Upon returning from the spring recess, the Senate will start name-calling and such over the extension of jobless benefits
Before the break, congressional Democrats and Republicans were bickering over how to pay for the program, which can extend assistance payments for months — more if the recipient lives in one of the hardest-hit states. And so lawmakers left town without acting on a proposal that would have allowed newly eligible Americans access to the pay and health care benefits.
The result: On Monday, the government stopped accepting applications for the assistance.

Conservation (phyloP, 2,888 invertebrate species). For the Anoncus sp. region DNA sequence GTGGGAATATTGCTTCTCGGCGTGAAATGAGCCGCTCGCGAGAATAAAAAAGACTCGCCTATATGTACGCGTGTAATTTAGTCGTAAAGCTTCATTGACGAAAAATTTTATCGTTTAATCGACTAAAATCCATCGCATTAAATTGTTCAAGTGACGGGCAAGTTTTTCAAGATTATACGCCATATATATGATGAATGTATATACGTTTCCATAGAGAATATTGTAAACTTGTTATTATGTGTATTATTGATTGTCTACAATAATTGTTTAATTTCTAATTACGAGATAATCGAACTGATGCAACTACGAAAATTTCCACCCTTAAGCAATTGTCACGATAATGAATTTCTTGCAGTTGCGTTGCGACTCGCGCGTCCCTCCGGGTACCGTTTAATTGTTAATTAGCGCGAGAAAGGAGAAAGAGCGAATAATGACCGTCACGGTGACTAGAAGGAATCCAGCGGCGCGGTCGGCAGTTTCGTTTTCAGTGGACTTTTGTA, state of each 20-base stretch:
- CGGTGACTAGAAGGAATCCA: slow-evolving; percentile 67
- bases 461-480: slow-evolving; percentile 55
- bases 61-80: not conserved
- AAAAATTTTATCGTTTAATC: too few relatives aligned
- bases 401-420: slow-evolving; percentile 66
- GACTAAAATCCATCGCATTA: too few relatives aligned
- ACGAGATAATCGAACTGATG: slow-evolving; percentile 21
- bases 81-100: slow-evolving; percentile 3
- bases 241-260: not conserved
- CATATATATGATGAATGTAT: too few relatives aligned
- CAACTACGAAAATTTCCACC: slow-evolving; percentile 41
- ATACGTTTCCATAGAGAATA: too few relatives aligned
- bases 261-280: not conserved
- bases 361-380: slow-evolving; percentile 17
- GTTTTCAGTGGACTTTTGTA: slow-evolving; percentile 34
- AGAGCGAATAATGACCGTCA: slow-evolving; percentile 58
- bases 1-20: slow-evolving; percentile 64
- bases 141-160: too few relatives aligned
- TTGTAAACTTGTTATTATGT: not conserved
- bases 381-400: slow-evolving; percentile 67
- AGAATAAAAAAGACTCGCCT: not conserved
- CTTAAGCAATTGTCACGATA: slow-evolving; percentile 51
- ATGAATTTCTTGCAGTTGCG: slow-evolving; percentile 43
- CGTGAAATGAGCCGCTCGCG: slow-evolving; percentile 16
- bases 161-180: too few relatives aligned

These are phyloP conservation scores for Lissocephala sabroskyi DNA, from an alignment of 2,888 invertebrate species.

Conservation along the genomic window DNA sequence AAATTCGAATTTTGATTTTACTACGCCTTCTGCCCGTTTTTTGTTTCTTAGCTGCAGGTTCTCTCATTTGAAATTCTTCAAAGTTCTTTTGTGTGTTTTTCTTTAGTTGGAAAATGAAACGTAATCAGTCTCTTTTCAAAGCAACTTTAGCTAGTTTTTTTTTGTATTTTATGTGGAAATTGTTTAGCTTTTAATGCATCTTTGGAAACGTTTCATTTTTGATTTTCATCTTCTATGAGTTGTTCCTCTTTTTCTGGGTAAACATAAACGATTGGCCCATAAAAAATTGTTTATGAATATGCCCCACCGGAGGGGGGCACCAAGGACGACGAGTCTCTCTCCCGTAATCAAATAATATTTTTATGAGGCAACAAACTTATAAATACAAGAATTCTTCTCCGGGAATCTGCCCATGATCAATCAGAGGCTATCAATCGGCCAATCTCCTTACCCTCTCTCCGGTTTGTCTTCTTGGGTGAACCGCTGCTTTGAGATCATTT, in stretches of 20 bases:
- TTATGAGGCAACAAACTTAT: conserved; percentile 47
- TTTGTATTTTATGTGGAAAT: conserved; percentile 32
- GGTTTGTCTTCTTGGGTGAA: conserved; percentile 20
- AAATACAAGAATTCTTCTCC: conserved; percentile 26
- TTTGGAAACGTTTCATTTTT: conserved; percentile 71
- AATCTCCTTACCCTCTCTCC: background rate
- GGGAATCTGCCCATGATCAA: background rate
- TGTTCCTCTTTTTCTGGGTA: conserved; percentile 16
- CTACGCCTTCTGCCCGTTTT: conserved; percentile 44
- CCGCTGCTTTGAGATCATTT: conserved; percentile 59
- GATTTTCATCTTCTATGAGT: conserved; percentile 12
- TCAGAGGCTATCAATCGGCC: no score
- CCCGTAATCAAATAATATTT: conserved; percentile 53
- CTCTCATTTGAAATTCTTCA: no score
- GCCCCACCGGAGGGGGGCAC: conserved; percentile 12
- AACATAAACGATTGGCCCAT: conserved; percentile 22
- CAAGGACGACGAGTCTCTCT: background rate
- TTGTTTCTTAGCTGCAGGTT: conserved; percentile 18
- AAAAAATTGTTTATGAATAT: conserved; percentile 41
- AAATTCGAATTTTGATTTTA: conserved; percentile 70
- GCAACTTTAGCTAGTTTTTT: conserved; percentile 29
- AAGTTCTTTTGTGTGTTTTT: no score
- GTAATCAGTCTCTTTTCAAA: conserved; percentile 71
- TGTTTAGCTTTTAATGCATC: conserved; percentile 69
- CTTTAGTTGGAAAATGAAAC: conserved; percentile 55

Some advocacy groups estimated that this week, about 200,000 people a day have exhausted their standard state unemployment benefits. These are people who would have been eligible to apply for the federal aid, had the program been extended.
Republicans such as Oklahoma Sen. Tom Coburn, who threatened to use a filibuster to block action on the extension measure, have accused Democrats of using the impasse as a public relations stunt.
Democrats have said much the same about their across-the-aisle colleagues.
Indeed, the issue of where to find the $10 billion needed to keep the federal program for the chronically unemployed going for new applicants has generated emotional rhetoric. Not all of it has been accurate.